A hugely talented but socially isolated computer operator is tasked by Management to prove the Zero Theorem: that the universe ends as nothing, rendering life meaningless. But meaning is what he already craves.
A young boy's wardrobe contains a time hole. Through this hole an assortment of short people (i.e. dwarfs) come while escaping from their master, the supreme being. They take Kevin with them on their adventures through time from Napoleonic times to the Middle Ages to the early 1900s, to the time of Legends and the Fortress of Ultimate Darkness where they confront Evil. Written by
It took several weeks to train the horse to jump out of the closet. See more »
During a storm in a forest towards the end of the Robin Hood sequence, just as Randall says "don't rush me!", a stagehand is visible to the right of the frame operating an off-screen smoke machine. See more »
Yes, folks... Moderna Designs present the latest in kitchen luxury. The Moderna Wonder Major All Automatic Convenience Center-ette gives you all the time in the world to do the things you really want to do... An infrared freezer-oven complex that can make you a meal from packet to plate in 15 1/2 seconds.
Morrisons have got one that can do that in eight seconds.
Block of ice to Beef Bourguignon in eight seconds. Lucky things.
Dad, did you know that the ancient Greek warriors ...
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At the end of the credits the scene where the Bandits have their photo taken is replayed. See more »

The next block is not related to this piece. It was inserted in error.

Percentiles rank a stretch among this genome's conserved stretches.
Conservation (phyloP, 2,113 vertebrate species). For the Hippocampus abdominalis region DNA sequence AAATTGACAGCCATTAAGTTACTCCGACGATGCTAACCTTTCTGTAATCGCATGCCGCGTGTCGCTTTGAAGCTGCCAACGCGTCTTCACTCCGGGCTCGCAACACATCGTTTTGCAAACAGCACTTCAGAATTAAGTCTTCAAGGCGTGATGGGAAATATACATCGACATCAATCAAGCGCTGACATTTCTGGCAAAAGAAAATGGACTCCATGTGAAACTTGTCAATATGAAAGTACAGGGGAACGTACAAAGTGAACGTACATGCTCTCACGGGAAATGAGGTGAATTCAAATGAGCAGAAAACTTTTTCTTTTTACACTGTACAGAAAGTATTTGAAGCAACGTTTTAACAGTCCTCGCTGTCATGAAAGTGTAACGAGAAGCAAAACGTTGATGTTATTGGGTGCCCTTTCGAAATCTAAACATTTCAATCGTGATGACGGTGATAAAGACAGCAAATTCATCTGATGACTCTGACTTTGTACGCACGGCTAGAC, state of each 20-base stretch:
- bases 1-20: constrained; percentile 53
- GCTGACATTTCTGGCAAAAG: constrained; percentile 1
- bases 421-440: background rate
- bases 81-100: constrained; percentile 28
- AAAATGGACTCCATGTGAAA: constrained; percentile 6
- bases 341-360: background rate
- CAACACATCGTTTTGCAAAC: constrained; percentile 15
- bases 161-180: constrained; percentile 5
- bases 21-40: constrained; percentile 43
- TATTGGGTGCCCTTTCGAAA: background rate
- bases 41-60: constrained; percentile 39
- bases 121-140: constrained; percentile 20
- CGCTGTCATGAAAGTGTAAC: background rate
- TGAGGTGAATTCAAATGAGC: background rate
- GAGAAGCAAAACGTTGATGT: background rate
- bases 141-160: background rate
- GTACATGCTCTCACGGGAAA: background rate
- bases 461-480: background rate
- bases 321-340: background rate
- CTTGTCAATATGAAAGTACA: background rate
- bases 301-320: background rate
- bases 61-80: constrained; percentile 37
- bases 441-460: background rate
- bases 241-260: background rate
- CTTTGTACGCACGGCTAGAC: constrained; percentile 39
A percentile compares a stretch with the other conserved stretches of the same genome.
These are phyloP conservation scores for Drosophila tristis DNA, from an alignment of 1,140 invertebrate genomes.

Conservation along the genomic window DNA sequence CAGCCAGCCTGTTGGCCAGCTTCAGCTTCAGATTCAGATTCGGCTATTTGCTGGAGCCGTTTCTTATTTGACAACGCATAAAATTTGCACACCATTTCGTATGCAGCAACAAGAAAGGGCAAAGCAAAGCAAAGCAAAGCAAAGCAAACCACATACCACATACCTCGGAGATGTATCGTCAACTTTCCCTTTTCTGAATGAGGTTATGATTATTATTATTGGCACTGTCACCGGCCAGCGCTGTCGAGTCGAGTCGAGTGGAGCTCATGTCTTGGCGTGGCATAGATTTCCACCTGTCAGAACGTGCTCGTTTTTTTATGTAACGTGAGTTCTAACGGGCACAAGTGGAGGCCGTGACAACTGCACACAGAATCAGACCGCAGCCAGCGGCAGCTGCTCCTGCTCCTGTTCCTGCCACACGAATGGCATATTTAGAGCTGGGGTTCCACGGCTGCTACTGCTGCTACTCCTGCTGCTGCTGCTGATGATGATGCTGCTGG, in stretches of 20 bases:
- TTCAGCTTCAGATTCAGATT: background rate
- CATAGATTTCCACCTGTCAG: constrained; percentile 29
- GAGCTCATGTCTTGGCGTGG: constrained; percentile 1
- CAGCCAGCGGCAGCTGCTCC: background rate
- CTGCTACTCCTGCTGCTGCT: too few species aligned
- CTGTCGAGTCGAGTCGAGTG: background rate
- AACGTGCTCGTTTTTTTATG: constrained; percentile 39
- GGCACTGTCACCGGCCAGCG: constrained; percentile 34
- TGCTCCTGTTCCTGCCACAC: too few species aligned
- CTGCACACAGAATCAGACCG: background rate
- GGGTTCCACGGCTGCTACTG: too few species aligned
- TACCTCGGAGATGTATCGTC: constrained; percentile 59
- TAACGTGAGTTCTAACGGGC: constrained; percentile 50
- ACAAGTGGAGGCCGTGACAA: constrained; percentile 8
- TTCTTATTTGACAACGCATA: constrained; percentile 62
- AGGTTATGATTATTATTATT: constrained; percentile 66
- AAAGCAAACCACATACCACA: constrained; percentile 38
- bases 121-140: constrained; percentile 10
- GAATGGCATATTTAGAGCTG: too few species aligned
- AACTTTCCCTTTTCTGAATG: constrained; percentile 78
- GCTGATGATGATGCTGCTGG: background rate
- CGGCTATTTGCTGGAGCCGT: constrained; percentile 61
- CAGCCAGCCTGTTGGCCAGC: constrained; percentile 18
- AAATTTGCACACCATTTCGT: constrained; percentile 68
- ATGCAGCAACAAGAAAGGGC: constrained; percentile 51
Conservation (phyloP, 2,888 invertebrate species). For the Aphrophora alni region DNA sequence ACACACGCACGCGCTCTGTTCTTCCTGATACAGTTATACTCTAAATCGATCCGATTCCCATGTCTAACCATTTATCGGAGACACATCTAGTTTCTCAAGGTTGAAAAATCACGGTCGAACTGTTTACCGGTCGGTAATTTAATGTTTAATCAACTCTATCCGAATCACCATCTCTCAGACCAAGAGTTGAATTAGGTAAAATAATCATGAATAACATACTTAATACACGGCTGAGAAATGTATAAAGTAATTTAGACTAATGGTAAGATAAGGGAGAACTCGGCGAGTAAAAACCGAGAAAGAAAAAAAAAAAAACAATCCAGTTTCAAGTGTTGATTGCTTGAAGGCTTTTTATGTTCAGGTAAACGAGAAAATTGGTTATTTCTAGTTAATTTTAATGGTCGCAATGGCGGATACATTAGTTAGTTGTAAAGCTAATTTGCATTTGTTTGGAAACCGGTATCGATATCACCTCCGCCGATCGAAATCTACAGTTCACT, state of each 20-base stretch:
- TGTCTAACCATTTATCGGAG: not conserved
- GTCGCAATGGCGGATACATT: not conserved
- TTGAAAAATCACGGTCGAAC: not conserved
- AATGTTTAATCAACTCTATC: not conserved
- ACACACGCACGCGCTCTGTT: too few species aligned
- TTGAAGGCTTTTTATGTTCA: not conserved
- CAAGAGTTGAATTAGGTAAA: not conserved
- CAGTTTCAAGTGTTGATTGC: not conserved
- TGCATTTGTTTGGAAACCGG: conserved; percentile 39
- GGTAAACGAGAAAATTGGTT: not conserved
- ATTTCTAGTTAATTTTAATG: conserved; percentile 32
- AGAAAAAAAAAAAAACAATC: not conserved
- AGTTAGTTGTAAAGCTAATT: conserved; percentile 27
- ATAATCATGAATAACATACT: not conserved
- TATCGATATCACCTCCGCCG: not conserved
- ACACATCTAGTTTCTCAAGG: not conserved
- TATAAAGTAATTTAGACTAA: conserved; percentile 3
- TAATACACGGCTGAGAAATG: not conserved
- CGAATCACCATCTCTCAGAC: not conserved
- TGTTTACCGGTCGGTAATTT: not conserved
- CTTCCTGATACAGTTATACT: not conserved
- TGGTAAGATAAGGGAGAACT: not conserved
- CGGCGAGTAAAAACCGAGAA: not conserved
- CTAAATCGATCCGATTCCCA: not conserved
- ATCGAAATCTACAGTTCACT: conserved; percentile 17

Finding Terry Gilliam's "Time Bandits" in the bargain bin at the local movie store was too good a deal for me to pass up, and I'm so glad I didn't! This movie is probably one of the greatest modern-day fantasies I've seen, due primarily to the amazing vision of Gilliam. I was disappointed with it on my first viewing years ago, expecting a rehash of Monty Python material, but yesterday watching it I just couldn't stop grinning. This movie knows its sources, and sends them up right.
For starters, I love how Gilliam handled the boy 'hero' in "Bandits". He's not anyone spectacular, aside from an active imagination (over and above his banal parents), and he really doesn't contribute much to the story-it simply passes him by. Most of the other characters don't like him that much even. (the "stinking Kevin" line just makes me howl!) He's also not that cute, which is a rarity with child actors and which sinks most films with them. Plus, the danger of the story doesn't stop at him, as shown by the rather sobering finale. No 'It's all a dream' type cop-out here. Having studied the form of the fantasy as explained by Tolkien myself, Gilliam obviously understands how it works.
Of course, because it works, "Time Bandits" is just plain fun. The plot's out of nowhere-just kind of trips along through time and space and stranger things. Napoleon as a height-obsessed drunkard? Robin Hood as the aloof, unlikely leader of a band of violent, too-merry men? Agamemnon as the ideal father figure? It's all here, plus the technocratic, pyromaniac "Evil" vs. the Supreme Being. Ah, you always knew He was an staid Englishman in a pinstripe suit, didn't you? ("Dead? No excuse for laying off work.")
Perhaps it's not Gilliam's masterpiece, as "Brazil" could be argued for that...though one could also argue "Time Bandits" gives a bleaker perspective through the contrast of the fun and whimsy. If our reality is depressing now, and Kevin's was, is the fulfillment of our fantasies any better? Perhaps Randall said it best himself - "Heroes, bah! What do they know about an honest day's work?" :-)
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